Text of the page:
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Understanding the world of construction in quebec

RBQ, CCQ, CNESST, ASP… There is no shortage of abbreviations in the construction world in Quebec and it is normal to get lost. Let’s take an overview of the major players in Quebec construction in order to see a little more clearly…

The Régie du bâtiment du Québec (RBQ)

The RBQ is a government agency reporting to the Minister of Municipal Affairs and Housing. Its mission is to ensure the quality of construction work, public safety and the professional qualification of contractors. To do this, it administers the Building Act and ensures that the Construction Code and the Safety Code are respected. It also applies the Regulation respecting the professional qualification of contractors and owner-builders. Concretely, it is the RBQ that issues licenses to contractors after verifying their qualifications through examinations.

The Commission de la construction du Québec (CCQ)

The Commission de la construction du Québec is responsible for administering the Act on Labour Relations, Vocational Training, and Workforce Management in the Construction Industry (commonly known as Act R-20). It was the Quebec government that gave this organization this mandate. The CCQ is therefore responsible for administering the collective agreements of the construction industry and it offers many services to construction workers in terms of social benefits, insurance, retirement and professional training.

It is also the CCQ that has the power to issue competency certificates to workers, commonly known as “CCQ Cards”. It is through obtaining this competency certificate that the construction worker can be hired on a construction site. The CCQ determines the specific terms and conditions to be followed for each employment category and each type of certificate requested. There are three types of certificates. The apprentice competency certificate (ACC) for a person still in the apprenticeship phase (who must be accompanied by a companion on the site), the journeyman competency certificate (JCC) for a person who has demonstrated his qualifications (by a certain number of hours worked) and the occupation competency certificate (OCC) for a laborer. It should be noted that for certain construction sites that are called off-decree (for example: residential renovation with an occupying owner), competency certificates are not necessary for workers.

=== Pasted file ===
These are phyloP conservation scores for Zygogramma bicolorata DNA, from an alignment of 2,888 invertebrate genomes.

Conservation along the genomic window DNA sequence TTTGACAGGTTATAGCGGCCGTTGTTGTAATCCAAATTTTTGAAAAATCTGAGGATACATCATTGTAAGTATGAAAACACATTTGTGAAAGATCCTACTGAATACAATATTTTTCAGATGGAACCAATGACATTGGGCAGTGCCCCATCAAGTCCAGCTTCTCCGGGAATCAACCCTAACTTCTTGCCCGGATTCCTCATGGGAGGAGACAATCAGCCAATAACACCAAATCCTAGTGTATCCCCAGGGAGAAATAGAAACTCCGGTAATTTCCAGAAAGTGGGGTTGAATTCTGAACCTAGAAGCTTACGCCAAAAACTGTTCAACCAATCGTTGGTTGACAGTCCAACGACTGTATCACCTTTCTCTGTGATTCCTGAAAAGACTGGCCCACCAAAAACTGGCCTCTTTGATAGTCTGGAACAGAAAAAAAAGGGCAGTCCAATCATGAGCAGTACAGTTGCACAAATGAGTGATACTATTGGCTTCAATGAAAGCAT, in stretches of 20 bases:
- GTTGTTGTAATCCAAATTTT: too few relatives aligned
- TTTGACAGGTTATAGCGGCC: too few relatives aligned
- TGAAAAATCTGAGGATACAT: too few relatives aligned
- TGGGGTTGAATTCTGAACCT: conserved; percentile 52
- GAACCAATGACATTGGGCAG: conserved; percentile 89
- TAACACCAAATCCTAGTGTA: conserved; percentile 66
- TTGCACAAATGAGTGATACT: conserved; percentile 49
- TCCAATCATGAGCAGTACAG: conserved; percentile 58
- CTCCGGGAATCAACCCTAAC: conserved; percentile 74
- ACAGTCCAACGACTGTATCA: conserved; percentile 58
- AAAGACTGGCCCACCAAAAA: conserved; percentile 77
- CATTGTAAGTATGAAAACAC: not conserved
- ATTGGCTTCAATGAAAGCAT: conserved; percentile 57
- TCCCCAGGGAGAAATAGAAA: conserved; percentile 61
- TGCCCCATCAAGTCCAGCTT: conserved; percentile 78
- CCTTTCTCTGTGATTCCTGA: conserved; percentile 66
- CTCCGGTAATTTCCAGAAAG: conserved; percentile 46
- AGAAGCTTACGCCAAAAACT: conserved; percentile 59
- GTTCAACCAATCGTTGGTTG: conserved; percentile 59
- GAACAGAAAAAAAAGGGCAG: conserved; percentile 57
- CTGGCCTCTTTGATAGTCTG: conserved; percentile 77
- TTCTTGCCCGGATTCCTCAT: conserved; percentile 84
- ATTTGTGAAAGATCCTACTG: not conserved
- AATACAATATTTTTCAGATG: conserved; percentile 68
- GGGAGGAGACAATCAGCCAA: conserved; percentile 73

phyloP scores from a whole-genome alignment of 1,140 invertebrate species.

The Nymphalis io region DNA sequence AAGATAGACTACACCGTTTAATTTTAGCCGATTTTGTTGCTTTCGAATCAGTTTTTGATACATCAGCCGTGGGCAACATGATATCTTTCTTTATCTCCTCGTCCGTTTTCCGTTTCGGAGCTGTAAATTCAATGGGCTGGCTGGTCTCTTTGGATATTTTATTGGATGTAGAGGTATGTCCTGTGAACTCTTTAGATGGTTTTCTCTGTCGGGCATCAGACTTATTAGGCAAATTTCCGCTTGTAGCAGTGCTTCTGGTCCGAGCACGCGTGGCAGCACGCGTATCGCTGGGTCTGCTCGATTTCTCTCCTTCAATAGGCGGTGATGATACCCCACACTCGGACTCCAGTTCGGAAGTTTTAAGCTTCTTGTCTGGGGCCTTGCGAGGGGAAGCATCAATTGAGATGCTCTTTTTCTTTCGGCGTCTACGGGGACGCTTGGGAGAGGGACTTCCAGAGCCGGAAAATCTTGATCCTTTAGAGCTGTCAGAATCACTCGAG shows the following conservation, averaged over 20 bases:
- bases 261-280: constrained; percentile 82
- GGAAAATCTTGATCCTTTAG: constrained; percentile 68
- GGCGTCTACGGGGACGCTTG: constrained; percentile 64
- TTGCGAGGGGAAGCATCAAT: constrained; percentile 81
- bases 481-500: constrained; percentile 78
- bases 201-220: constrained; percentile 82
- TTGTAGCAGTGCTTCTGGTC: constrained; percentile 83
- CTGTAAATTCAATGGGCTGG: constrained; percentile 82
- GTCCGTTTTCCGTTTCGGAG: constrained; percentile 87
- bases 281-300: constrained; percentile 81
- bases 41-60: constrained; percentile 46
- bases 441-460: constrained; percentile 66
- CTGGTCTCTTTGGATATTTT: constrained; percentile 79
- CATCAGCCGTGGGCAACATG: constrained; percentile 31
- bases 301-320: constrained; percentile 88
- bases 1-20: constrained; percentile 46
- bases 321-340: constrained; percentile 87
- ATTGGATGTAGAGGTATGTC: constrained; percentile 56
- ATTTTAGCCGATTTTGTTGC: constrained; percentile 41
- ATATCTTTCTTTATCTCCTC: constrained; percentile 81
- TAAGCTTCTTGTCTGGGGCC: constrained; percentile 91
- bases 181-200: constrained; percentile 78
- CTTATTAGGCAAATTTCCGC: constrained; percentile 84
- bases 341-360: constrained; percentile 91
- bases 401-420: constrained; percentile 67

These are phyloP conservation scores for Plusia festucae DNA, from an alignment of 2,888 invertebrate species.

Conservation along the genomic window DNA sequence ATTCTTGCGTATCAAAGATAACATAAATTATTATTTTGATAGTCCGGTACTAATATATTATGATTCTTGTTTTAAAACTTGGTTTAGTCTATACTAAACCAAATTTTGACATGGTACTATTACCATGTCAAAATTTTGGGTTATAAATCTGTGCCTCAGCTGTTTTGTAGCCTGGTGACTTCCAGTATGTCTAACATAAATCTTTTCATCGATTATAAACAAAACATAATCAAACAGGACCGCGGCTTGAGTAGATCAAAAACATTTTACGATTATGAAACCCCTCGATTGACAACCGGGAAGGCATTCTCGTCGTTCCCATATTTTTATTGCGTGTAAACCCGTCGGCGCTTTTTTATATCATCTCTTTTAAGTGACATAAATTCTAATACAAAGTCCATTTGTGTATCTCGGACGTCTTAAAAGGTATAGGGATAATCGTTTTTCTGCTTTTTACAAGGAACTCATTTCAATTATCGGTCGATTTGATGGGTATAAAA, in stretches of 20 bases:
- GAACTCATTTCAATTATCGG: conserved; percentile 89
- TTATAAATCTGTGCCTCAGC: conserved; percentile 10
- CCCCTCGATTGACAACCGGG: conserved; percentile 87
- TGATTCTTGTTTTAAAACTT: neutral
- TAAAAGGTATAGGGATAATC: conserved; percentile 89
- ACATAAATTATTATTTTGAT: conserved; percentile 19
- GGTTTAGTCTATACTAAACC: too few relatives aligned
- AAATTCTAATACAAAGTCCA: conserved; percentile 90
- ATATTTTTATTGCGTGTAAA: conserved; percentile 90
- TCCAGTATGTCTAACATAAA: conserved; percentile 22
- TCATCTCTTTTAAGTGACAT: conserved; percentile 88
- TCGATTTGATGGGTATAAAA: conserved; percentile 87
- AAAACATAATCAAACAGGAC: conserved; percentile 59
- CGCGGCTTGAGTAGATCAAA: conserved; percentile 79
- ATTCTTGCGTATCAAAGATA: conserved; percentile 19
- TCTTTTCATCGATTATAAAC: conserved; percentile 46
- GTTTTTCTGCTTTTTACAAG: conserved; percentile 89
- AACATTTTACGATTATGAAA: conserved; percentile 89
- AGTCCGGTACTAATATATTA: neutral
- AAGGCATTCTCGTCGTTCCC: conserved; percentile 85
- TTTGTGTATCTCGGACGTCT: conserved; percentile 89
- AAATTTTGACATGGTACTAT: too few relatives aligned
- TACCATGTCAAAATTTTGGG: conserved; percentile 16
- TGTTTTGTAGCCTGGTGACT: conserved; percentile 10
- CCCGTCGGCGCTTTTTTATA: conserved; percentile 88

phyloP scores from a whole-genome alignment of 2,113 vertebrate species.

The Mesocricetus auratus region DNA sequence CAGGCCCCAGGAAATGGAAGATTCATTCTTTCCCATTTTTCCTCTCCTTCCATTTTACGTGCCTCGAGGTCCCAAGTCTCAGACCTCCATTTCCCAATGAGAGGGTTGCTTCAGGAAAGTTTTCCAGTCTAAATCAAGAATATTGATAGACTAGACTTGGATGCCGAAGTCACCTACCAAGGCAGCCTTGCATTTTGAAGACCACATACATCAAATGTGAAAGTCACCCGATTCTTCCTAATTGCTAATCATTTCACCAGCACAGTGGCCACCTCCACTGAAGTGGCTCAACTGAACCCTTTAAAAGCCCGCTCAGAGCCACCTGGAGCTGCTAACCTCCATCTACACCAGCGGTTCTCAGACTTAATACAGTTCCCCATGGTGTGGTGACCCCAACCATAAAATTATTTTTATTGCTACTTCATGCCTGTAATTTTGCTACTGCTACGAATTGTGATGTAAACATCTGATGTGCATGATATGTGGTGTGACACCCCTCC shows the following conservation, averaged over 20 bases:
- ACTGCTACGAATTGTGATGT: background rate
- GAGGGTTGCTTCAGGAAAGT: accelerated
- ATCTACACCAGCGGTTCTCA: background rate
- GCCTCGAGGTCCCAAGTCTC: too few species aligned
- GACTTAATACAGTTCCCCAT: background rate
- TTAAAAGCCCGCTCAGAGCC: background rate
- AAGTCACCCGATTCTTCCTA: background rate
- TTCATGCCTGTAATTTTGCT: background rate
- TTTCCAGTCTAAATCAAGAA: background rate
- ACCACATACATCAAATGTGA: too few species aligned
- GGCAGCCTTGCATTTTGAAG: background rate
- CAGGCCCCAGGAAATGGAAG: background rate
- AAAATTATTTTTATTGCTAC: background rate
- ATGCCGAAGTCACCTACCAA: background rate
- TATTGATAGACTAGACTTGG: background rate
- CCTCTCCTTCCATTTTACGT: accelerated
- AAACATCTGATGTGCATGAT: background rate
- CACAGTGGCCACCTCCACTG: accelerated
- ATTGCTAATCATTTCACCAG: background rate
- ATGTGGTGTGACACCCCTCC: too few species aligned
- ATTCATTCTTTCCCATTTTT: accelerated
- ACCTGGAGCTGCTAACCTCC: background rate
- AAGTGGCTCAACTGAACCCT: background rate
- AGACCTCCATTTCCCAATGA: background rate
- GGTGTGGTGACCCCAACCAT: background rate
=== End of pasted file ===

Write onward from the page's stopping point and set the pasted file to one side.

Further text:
The Commission des normes, de l’équité, de la santé et de la sécurité au travail (CNESST)

The CNESST is the organization to which the Quebec government has entrusted the mandate of promoting labor rights and obligations. Formerly known as the CSST, the CNESST’s mission is to ensure the implementation and maintenance of pay equity, to promote fair and balanced working conditions, to control the management of health and safety in the workplace and to compensate victims of employment injuries as well as to see to their rehabilitation. The CNESST affects all areas of work and is not limited to the construction industry. However, since the construction trades are often more risky trades, the CNESST plays a preponderant role as much for the prevention of accidents, the compensation of victims of occupational injuries and the collection of contributions. All construction employers must pay a contribution to the CNESST for each of their employees and the rates vary according to the trade.

The Association paritaire pour la santé et la sécurité du travail du secteur de la construction (ASP Construction)

Under the Construction Safety Code, anyone working on a construction site must have taken a health and safety course. It is the ASP construction who is responsible for offering the mandatory Health and Safety on Construction Sites Course and issuing a certificate to the worker once the 30-hour training is completed. This is what is commonly called “having your Health and Safety Card”.

There are many other organizations working in the field of construction in Quebec. But for the moment, at least, you will be able to understand your contractor when he tells you: “I have my RBQ license, all my employees have their CCQ Cards, I am in good standing with the CNESST and everyone on the construction site has its Health and Safety Card!”

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